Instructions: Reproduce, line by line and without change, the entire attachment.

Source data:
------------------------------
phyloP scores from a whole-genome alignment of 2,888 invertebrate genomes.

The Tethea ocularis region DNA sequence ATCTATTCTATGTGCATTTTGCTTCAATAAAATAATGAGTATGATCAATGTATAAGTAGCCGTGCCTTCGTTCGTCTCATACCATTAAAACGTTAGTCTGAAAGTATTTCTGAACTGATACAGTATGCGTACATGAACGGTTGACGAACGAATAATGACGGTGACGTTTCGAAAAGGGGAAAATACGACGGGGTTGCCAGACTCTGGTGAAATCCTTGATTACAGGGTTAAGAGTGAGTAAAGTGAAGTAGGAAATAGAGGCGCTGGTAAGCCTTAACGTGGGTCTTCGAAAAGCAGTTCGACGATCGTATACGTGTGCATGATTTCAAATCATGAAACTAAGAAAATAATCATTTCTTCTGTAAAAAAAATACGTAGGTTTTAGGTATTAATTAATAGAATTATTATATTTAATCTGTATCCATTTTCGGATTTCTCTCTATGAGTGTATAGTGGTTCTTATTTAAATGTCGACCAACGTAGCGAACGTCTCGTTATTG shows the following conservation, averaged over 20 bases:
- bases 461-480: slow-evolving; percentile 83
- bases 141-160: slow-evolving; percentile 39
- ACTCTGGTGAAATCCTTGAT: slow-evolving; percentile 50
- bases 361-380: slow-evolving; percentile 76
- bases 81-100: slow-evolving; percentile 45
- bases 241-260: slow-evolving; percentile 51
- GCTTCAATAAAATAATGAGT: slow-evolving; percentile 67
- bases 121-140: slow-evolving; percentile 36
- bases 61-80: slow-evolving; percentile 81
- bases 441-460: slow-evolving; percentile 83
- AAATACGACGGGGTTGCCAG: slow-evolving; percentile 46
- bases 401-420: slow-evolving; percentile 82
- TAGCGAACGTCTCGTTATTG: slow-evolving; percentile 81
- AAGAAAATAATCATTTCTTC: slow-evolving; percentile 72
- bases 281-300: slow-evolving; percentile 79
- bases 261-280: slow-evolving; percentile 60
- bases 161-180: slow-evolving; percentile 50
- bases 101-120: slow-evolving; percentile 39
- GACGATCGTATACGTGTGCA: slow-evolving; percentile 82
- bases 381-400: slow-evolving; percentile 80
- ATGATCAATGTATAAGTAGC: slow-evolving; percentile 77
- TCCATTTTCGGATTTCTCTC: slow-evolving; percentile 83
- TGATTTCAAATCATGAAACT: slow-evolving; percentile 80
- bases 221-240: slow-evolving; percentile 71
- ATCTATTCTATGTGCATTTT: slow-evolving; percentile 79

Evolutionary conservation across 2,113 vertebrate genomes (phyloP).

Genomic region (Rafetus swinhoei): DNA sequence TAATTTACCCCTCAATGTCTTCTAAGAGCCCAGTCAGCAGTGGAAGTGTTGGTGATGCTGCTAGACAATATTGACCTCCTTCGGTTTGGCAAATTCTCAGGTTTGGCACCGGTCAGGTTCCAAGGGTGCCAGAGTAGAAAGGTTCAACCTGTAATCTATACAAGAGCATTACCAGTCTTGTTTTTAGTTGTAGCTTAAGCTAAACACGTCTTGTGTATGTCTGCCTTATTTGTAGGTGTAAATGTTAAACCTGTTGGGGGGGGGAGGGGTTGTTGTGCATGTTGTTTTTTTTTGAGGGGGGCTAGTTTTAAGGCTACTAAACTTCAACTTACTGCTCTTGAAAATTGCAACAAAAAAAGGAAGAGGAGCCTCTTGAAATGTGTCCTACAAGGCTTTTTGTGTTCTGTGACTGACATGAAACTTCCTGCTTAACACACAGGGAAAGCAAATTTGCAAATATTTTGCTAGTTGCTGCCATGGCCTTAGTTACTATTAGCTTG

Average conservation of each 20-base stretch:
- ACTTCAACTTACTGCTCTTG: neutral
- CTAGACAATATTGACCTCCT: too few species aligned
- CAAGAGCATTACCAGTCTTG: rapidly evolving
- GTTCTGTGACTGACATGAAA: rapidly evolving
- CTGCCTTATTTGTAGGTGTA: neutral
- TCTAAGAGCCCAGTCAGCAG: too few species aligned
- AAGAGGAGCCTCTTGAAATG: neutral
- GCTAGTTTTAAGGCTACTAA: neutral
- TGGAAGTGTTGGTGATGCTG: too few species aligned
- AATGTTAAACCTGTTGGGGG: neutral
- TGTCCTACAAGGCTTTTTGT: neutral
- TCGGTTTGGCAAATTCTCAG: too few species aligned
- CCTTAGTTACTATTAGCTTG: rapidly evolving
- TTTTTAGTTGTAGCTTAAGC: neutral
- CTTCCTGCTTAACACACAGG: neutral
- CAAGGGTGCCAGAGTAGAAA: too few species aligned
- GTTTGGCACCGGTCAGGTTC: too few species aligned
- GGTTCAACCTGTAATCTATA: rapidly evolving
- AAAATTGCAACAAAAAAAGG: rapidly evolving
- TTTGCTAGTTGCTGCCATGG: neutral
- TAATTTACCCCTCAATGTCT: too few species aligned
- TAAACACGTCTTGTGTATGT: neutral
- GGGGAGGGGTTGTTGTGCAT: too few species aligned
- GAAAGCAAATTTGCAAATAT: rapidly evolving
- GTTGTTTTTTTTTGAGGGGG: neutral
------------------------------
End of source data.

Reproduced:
phyloP scores from a whole-genome alignment of 2,888 invertebrate genomes.

The Tethea ocularis region DNA sequence ATCTATTCTATGTGCATTTTGCTTCAATAAAATAATGAGTATGATCAATGTATAAGTAGCCGTGCCTTCGTTCGTCTCATACCATTAAAACGTTAGTCTGAAAGTATTTCTGAACTGATACAGTATGCGTACATGAACGGTTGACGAACGAATAATGACGGTGACGTTTCGAAAAGGGGAAAATACGACGGGGTTGCCAGACTCTGGTGAAATCCTTGATTACAGGGTTAAGAGTGAGTAAAGTGAAGTAGGAAATAGAGGCGCTGGTAAGCCTTAACGTGGGTCTTCGAAAAGCAGTTCGACGATCGTATACGTGTGCATGATTTCAAATCATGAAACTAAGAAAATAATCATTTCTTCTGTAAAAAAAATACGTAGGTTTTAGGTATTAATTAATAGAATTATTATATTTAATCTGTATCCATTTTCGGATTTCTCTCTATGAGTGTATAGTGGTTCTTATTTAAATGTCGACCAACGTAGCGAACGTCTCGTTATTG shows the following conservation, averaged over 20 bases:
- bases 461-480: slow-evolving; percentile 83
- bases 141-160: slow-evolving; percentile 39
- ACTCTGGTGAAATCCTTGAT: slow-evolving; percentile 50
- bases 361-380: slow-evolving; percentile 76
- bases 81-100: slow-evolving; percentile 45
- bases 241-260: slow-evolving; percentile 51
- GCTTCAATAAAATAATGAGT: slow-evolving; percentile 67
- bases 121-140: slow-evolving; percentile 36
- bases 61-80: slow-evolving; percentile 81
- bases 441-460: slow-evolving; percentile 83
- AAATACGACGGGGTTGCCAG: slow-evolving; percentile 46
- bases 401-420: slow-evolving; percentile 82
- TAGCGAACGTCTCGTTATTG: slow-evolving; percentile 81
- AAGAAAATAATCATTTCTTC: slow-evolving; percentile 72
- bases 281-300: slow-evolving; percentile 79
- bases 261-280: slow-evolving; percentile 60
- bases 161-180: slow-evolving; percentile 50
- bases 101-120: slow-evolving; percentile 39
- GACGATCGTATACGTGTGCA: slow-evolving; percentile 82
- bases 381-400: slow-evolving; percentile 80
- ATGATCAATGTATAAGTAGC: slow-evolving; percentile 77
- TCCATTTTCGGATTTCTCTC: slow-evolving; percentile 83
- TGATTTCAAATCATGAAACT: slow-evolving; percentile 80
- bases 221-240: slow-evolving; percentile 71
- ATCTATTCTATGTGCATTTT: slow-evolving; percentile 79

Evolutionary conservation across 2,113 vertebrate genomes (phyloP).

Genomic region (Rafetus swinhoei): DNA sequence TAATTTACCCCTCAATGTCTTCTAAGAGCCCAGTCAGCAGTGGAAGTGTTGGTGATGCTGCTAGACAATATTGACCTCCTTCGGTTTGGCAAATTCTCAGGTTTGGCACCGGTCAGGTTCCAAGGGTGCCAGAGTAGAAAGGTTCAACCTGTAATCTATACAAGAGCATTACCAGTCTTGTTTTTAGTTGTAGCTTAAGCTAAACACGTCTTGTGTATGTCTGCCTTATTTGTAGGTGTAAATGTTAAACCTGTTGGGGGGGGGAGGGGTTGTTGTGCATGTTGTTTTTTTTTGAGGGGGGCTAGTTTTAAGGCTACTAAACTTCAACTTACTGCTCTTGAAAATTGCAACAAAAAAAGGAAGAGGAGCCTCTTGAAATGTGTCCTACAAGGCTTTTTGTGTTCTGTGACTGACATGAAACTTCCTGCTTAACACACAGGGAAAGCAAATTTGCAAATATTTTGCTAGTTGCTGCCATGGCCTTAGTTACTATTAGCTTG

Average conservation of each 20-base stretch:
- ACTTCAACTTACTGCTCTTG: neutral
- CTAGACAATATTGACCTCCT: too few species aligned
- CAAGAGCATTACCAGTCTTG: rapidly evolving
- GTTCTGTGACTGACATGAAA: rapidly evolving
- CTGCCTTATTTGTAGGTGTA: neutral
- TCTAAGAGCCCAGTCAGCAG: too few species aligned
- AAGAGGAGCCTCTTGAAATG: neutral
- GCTAGTTTTAAGGCTACTAA: neutral
- TGGAAGTGTTGGTGATGCTG: too few species aligned
- AATGTTAAACCTGTTGGGGG: neutral
- TGTCCTACAAGGCTTTTTGT: neutral
- TCGGTTTGGCAAATTCTCAG: too few species aligned
- CCTTAGTTACTATTAGCTTG: rapidly evolving
- TTTTTAGTTGTAGCTTAAGC: neutral
- CTTCCTGCTTAACACACAGG: neutral
- CAAGGGTGCCAGAGTAGAAA: too few species aligned
- GTTTGGCACCGGTCAGGTTC: too few species aligned
- GGTTCAACCTGTAATCTATA: rapidly evolving
- AAAATTGCAACAAAAAAAGG: rapidly evolving
- TTTGCTAGTTGCTGCCATGG: neutral
- TAATTTACCCCTCAATGTCT: too few species aligned
- TAAACACGTCTTGTGTATGT: neutral
- GGGGAGGGGTTGTTGTGCAT: too few species aligned
- GAAAGCAAATTTGCAAATAT: rapidly evolving
- GTTGTTTTTTTTTGAGGGGG: neutral